Harris, for instance, went from housing zero birds to a dozen overnight and needed to build a shelter for his new winged roommates. Debbie Petersen, another crew member, is taking care of Poco and PJ, the two popular parrots in the show, and four other birds. These six birds give her a total of 19 birds.
Burns said the zoo has no current plans for the amphitheater. The facility has received direct complaints about loss of the bird show, including at least two emails from business owner and former bird show volunteer Eric Montague.
Montague said he is aware of the cost of the bird show and is open to helping to fund it. In an April 18 email to each member of the zoo board, Montague said several people have indicated via social media that they would help pay for the performances.
Burns said he heard there was a possibility of a donor stepping forward, but he had yet to hear of Montague’s efforts.
Montague believes that the zoo has wanted to get rid of the bird show for at least a couple of years. Some crew members said they also felt that way, saying the zoo has not always supported it.
Before dropping the show, the zoo ordered hundreds of thousands of dollars’ worth of mews, a specific type of enclosure for birds, to comply with Association of Zoos and Aquariums guidelines. Burns pointed to the mews as an example of the zoo’s commitment to the show.
“I guess I would offer that up as evidence that we were still pretty committed to having that bird show,” he said. “Not pretty committed — very committed to having it.”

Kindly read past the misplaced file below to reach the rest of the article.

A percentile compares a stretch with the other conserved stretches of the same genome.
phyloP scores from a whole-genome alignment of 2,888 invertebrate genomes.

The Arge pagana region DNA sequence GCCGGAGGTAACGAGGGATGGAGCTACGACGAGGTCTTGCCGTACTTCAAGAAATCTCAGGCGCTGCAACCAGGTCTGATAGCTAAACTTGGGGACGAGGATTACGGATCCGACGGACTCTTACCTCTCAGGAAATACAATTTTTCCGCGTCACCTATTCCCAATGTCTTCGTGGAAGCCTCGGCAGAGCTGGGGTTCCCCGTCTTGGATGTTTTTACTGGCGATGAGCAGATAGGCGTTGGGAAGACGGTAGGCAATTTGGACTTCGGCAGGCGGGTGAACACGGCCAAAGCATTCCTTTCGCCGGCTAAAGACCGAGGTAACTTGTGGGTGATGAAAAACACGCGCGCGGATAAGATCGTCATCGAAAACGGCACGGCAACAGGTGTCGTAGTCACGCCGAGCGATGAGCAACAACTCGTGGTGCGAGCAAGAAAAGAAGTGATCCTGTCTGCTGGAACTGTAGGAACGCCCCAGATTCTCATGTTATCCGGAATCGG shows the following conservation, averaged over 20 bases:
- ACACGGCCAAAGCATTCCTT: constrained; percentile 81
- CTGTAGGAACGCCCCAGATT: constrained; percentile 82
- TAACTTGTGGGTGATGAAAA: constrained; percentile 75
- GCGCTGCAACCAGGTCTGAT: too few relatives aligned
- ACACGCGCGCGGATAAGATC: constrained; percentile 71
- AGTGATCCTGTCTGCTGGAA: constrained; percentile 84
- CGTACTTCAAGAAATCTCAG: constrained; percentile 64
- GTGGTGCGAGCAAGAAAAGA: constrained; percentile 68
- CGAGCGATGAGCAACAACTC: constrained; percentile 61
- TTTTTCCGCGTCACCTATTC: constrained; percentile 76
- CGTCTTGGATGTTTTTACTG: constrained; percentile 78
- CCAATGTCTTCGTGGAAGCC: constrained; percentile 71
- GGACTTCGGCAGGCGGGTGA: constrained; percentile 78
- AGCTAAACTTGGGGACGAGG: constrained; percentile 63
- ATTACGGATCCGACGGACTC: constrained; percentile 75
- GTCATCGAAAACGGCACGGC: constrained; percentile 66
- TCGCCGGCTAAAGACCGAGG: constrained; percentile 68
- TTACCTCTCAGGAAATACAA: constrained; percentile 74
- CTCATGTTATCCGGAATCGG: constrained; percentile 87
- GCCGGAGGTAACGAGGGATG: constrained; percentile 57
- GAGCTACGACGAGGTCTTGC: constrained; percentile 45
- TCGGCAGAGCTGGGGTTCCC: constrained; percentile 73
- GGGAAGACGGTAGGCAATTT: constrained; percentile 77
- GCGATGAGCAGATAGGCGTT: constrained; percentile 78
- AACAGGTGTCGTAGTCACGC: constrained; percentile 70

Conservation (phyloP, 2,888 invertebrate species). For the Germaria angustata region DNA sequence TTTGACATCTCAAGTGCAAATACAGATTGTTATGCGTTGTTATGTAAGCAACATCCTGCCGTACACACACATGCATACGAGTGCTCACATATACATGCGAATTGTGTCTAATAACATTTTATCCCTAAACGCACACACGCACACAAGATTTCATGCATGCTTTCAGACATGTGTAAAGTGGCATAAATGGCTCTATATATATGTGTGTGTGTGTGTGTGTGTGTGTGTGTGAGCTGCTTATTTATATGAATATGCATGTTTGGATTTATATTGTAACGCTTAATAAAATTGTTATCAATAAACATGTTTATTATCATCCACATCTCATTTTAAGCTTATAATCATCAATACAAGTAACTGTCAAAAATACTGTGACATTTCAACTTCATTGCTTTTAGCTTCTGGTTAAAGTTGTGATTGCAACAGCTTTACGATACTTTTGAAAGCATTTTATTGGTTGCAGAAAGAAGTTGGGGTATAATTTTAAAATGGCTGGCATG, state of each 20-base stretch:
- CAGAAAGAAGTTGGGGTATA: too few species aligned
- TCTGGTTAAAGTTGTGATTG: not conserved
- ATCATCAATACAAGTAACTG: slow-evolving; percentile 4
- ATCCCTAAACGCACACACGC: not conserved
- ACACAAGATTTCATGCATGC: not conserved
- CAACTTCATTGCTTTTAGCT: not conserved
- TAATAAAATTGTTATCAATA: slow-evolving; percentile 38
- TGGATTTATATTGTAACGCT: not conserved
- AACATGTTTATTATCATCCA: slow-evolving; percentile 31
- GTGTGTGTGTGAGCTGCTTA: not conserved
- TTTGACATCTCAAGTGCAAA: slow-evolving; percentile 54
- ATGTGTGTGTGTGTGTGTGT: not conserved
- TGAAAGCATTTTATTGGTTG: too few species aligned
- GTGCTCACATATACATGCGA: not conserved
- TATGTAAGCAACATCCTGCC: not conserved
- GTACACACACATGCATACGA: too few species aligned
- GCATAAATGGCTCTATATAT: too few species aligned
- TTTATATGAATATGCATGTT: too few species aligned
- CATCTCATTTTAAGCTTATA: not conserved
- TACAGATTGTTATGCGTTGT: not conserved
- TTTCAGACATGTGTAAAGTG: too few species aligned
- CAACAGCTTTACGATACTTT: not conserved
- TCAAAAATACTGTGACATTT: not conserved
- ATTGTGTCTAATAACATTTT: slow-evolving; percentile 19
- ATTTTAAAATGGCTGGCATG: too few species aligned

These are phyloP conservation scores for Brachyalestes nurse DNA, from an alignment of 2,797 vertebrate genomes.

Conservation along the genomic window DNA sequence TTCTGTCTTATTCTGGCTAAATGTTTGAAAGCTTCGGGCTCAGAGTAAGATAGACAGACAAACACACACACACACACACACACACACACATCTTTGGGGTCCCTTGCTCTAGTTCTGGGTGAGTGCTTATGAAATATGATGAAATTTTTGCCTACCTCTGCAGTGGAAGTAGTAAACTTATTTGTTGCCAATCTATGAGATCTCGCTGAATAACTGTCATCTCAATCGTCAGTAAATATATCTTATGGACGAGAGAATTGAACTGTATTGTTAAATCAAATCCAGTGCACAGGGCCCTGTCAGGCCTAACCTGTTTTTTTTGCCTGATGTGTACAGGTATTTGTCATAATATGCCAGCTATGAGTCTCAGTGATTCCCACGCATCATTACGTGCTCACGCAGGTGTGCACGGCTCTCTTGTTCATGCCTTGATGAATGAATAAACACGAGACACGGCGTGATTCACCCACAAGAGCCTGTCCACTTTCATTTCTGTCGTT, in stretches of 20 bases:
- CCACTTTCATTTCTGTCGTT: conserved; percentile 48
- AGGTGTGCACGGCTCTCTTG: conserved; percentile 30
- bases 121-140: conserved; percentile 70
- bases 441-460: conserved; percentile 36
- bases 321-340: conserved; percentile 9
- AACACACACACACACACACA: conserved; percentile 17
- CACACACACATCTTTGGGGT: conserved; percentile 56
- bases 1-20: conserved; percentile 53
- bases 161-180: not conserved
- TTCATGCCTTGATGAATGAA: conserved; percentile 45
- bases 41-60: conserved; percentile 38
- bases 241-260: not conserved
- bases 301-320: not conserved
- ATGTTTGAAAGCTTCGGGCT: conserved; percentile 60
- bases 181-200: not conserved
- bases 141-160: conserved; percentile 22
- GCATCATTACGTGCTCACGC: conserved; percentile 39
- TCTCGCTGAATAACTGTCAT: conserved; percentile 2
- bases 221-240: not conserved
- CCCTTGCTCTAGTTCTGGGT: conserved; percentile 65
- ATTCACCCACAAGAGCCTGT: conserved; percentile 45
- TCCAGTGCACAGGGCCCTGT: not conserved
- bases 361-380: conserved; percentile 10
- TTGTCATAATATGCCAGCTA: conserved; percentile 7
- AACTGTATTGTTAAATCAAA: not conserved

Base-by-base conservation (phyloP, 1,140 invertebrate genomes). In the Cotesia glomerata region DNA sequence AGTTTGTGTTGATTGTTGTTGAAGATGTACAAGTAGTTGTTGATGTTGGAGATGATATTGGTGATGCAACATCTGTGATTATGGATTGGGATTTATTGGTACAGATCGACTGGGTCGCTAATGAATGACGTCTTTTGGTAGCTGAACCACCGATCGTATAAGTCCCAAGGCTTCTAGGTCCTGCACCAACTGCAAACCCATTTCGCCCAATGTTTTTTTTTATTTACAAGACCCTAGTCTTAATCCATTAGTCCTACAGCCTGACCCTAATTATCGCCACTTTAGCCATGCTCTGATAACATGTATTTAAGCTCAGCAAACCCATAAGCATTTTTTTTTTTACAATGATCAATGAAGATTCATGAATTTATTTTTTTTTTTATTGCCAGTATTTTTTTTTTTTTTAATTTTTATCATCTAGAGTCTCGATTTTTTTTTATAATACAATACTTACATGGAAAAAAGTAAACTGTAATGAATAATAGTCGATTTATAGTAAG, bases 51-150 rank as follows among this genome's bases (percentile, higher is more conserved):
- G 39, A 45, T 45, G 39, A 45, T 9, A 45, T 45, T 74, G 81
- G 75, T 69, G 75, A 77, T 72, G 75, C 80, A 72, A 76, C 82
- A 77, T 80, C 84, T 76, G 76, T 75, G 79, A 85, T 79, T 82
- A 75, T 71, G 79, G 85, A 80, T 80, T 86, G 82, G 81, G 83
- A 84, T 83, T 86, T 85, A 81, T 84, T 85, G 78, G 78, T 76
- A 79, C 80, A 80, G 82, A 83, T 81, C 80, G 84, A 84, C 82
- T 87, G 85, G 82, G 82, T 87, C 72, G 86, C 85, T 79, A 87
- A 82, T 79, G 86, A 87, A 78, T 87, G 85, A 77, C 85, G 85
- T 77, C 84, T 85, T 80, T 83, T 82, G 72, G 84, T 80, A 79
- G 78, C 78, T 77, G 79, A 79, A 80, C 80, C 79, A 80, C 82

Crew members noted that the mews they had been using were 20 years old and said the zoo originally questioned the need to buy new ones. Now the new mews sit in a parking lot near Burns’ office as he attempts to lead the zoo out of financial trouble.
“At some point we will figure out what to do with those mews. … It’s not like they’re going to go to waste,” Burns said. “We’ll repurpose them for something else. I don’t want people thinking we’re just wasting money.”
The show’s next flight
Chindgren’s zoo contract, which expired June 20, barred him from seeking another venue for the show, so its future is uncertain, but he hopes it will soar again.
As his helpers met with the eagles this week, crew member Mikalann Miller reminisced about the tan lines she usually would have by now from all those outdoor performances.
Chindgren’s daughter and crew member, Jena Beckstead, teared up remembering the process of moving the birds out of the zoo and lamented that her 2-year-old daughter might never be able to see the show.
Chindgren has shed tears, too. Above all, though, he said he wishes Hogle Zoo well as it tries to move on amid a persistent pandemic.
“I just hope the zoo can come back to what it once was,” he said. “It was a great zoo.”